The land of Mattapoisett, being part of the original Plymouth County, has a deep and rich history rooted further back than the first Thanksgiving. Some explorers’ records of the area date back to the early 1600s, with many European settlements speckling the landscape throughout that century.
One of those settlements belonged to the Hammond family, a lineage that runs complete with the history of the town.
“The Hammonds are one of the oldest families of the original Plymouth Colony,” said Seth Mendell of the Mattapoisett Historical Society. “When they came down, they settled down along the Mattapoisett Neck area of town.”
But the history of the Hammonds does not begin in Mattapoisett. According to genealogical records compiled in Burke’s Landed Gentry, Vol. I, “The family of Hammond is of considerable antiquity in England, and it probably may have derived its origin from a branch of the Norman House of St. Amand.” The first known instance of the family could date back to the days of William the Conqueror in 1066, when the name may have been “Hamon” or “Hamond.”
It wasn’t until almost 700 years later that the Hammonds would establish themselves as one of the first families of Mattapoisett.
The first definite historical reference to Mattapoisett dates back to 1640-1641. Governor Bradford had surrendered the majority of the land of Plymouth Colony to free men who were looking to establish European settlements in the area. Mattapoisett was divided into 16 parcels of land, three of which were immediately purchased and settled by the Dexters, the Barlows and the Hammonds.
“I think the Hammonds were actually the first to purchase their land near the river,” said Mendell.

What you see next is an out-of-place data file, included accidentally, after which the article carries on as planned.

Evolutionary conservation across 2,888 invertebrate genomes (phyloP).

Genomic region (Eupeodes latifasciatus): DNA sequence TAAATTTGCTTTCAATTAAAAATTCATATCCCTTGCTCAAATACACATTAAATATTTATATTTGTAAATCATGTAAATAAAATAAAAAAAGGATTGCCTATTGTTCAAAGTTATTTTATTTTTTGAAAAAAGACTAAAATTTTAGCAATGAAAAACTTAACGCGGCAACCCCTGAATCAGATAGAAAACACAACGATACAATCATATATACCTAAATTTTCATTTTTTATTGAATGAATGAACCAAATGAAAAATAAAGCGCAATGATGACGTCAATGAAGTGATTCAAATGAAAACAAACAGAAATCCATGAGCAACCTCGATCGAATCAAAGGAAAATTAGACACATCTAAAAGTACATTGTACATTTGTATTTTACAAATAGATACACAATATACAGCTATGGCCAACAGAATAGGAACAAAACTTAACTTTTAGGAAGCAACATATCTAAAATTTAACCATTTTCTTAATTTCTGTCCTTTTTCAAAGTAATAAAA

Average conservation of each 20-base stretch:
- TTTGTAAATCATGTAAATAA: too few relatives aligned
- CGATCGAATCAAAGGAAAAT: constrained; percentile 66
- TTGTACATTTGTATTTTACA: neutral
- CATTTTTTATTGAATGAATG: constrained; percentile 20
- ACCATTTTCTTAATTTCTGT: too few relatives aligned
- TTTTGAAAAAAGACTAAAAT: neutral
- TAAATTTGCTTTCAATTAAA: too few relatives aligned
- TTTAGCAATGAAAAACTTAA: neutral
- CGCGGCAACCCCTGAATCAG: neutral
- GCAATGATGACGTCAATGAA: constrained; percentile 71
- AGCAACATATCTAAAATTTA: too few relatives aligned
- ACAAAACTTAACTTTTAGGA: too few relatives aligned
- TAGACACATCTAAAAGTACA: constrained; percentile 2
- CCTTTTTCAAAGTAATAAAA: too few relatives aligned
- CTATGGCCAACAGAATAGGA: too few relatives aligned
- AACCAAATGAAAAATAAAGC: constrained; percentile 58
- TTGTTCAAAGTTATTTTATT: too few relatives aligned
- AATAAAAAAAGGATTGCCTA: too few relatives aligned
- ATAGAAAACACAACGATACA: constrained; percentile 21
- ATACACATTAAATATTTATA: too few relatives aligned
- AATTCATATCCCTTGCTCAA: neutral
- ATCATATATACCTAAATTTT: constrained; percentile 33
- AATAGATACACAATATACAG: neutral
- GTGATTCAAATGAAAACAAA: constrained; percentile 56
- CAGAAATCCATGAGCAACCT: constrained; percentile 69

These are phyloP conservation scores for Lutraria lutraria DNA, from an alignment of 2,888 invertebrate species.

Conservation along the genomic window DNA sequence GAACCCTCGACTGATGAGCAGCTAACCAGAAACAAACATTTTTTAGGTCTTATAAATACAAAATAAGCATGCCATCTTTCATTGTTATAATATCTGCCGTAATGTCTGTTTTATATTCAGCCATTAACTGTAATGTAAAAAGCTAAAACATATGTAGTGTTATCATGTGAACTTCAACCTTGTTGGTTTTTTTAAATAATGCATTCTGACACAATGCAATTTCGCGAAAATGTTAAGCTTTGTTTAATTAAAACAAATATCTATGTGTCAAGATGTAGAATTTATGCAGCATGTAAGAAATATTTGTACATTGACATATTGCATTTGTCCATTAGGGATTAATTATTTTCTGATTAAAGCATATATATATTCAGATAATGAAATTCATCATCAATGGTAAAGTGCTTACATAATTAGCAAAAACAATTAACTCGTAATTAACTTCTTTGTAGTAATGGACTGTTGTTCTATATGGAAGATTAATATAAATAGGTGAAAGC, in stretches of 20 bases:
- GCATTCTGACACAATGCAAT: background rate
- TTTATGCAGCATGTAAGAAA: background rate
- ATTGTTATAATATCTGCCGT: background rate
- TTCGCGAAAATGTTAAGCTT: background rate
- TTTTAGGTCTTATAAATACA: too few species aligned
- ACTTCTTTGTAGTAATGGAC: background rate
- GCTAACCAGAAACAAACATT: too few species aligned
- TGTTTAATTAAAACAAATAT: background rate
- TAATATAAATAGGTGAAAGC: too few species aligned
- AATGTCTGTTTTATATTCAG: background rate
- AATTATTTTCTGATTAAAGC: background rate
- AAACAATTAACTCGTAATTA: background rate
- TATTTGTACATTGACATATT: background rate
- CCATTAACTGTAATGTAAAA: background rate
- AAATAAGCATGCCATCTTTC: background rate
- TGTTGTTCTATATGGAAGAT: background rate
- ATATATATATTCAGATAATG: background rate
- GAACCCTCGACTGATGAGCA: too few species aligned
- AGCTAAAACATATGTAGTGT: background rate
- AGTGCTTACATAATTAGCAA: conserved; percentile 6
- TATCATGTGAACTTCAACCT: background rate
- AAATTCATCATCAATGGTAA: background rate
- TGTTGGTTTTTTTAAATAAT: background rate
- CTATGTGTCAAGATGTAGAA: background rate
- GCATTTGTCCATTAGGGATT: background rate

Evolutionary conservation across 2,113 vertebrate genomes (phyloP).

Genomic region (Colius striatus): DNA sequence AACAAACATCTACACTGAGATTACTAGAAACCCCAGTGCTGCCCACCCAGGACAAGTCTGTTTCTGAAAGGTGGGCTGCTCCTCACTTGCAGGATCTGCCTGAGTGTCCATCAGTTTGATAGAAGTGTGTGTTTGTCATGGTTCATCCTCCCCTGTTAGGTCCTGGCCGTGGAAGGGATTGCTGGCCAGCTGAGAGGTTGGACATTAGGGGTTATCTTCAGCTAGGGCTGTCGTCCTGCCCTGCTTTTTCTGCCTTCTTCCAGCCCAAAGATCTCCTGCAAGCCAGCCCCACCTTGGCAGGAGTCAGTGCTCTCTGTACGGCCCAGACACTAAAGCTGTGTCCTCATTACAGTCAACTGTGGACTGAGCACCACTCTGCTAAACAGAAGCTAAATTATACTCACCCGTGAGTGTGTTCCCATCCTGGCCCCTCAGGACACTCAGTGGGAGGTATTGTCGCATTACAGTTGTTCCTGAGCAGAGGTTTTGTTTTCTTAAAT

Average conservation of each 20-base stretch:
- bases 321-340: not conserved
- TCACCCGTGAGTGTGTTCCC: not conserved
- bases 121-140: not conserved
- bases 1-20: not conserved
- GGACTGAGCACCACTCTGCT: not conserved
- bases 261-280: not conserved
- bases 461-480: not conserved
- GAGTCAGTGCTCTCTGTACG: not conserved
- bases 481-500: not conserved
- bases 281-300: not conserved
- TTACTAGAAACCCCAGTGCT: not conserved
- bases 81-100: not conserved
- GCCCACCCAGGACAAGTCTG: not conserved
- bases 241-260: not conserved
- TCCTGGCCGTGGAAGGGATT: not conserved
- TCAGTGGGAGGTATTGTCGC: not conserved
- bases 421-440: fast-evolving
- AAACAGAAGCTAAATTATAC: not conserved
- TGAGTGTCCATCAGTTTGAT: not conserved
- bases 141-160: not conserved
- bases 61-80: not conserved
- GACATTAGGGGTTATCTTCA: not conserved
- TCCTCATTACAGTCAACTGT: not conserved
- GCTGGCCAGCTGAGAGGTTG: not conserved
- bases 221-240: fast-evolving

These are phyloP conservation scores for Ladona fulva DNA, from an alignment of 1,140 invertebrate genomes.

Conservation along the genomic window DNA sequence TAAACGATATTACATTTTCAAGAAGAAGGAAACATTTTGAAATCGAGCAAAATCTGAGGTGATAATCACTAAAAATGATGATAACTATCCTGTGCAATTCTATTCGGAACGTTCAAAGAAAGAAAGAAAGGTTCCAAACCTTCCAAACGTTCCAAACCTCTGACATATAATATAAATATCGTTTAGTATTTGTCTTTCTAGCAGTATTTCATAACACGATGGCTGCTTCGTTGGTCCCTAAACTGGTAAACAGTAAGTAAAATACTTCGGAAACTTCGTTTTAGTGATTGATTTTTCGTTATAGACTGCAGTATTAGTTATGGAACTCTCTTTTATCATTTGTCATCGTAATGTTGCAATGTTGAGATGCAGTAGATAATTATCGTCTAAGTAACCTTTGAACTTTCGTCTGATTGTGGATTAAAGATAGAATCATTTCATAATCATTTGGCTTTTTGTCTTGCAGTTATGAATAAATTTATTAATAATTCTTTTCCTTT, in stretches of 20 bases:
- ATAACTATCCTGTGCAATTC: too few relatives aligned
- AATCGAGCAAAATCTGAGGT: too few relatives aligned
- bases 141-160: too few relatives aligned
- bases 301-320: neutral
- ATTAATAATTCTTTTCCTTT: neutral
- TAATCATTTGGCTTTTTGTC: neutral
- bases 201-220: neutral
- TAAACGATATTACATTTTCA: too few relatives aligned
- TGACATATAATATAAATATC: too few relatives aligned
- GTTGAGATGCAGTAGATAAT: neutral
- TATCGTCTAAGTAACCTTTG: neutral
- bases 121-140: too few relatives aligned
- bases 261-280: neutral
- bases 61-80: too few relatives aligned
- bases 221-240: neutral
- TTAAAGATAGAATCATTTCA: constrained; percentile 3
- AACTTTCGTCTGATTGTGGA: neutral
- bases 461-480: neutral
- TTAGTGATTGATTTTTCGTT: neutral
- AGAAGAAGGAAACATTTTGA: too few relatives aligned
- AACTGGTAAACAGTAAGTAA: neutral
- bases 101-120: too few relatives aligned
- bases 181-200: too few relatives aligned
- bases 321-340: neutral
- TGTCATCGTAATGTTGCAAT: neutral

Branches of the Hammond family had been established in the New World dating as far back as 1607 in areas near Virginia and Maryland. In 1632, William Hammond arrived in Boston and settled in Watertown. Two years later, the rest of his family immigrated to America.
That same year, another part of the family settled in Massachusetts, consisting of Elizabeth Penn Hammond, widow to William of London (who never set foot in the New World), and her children Benjamin, Elizabeth, Martha and Rachel. While nothing is known about her three daughters, Benjamin would eventually beget the specific branch of the family that ultimately settled Mattapoisett.
Benjamin Hammond chose to settle in Sandwich, where he met and married his wife, Mary Vincent, in 1650. They would go on to have several children, among them: Samuel, John, and Benjamin, Jr.
In 1680, Benjamin’s sons Samuel and John relocated from Sandwich to Rochester, which encompassed the present-day town of the same name, as well as sections of Mattapoisett and Marion.
It was at that time the Hammond family purchased their parcel of land in what was known to the Native Americans as “Mattapoisett,” a word that was said to mean “a place of resting.”
The Hammonds did anything but rest once they established their homestead. Samuel would go on to become a founder of the First Church of Rochester, located in what is now Marion.
In the process, he settled four of his own sons in the area: Seth, Josiah, Barnabas and Jedediah. The land was once owned by Hugh Cole of Swansey, who purchased it directly from “King Philip,” or “Metacomet,” as he was known to his Native American brethren.
Samuel’s brother, John, eventually became a public official, acting as representative to the Province Court.
“The Hammonds really got the ball rolling in town as far as getting things established,” said Mendell.
Benjamin Hammond, Jr. was appointed official special surveyor for the town of Dartmouth in 1723 and was responsible for over half of the 500 drawings of the lands of Rochester, compiled into a single volume that is still available at the Plymouth County Courthouse. It is this Hammond and his family who are the namesakes of Hammondtown area of Mattapoisett.
In the 20th century, though, the Hammonds have played quieter roles in their communities and have spread to all corners of the country.
“My grandfather came over [from England] around the early 1900s,” said Bill Hammond of Lakeville. “He was a glassblower out in Sandwich most of his life.”
“We have relatives in Boston, out in Ohio, and California, I think,” said Cape resident Carol Hammond. “We even have a chef in the family who lives on Nantucket.”
In the grand scheme, members of the Hammond clan dot historical records of all sorts. From sea captains to farmers, town clerks to Revolutionary War figures, the Hammonds have played vital roles in the formation of Mattapoisett as a settlement and were pivotal in the creation of its history.
By Eric Tripoli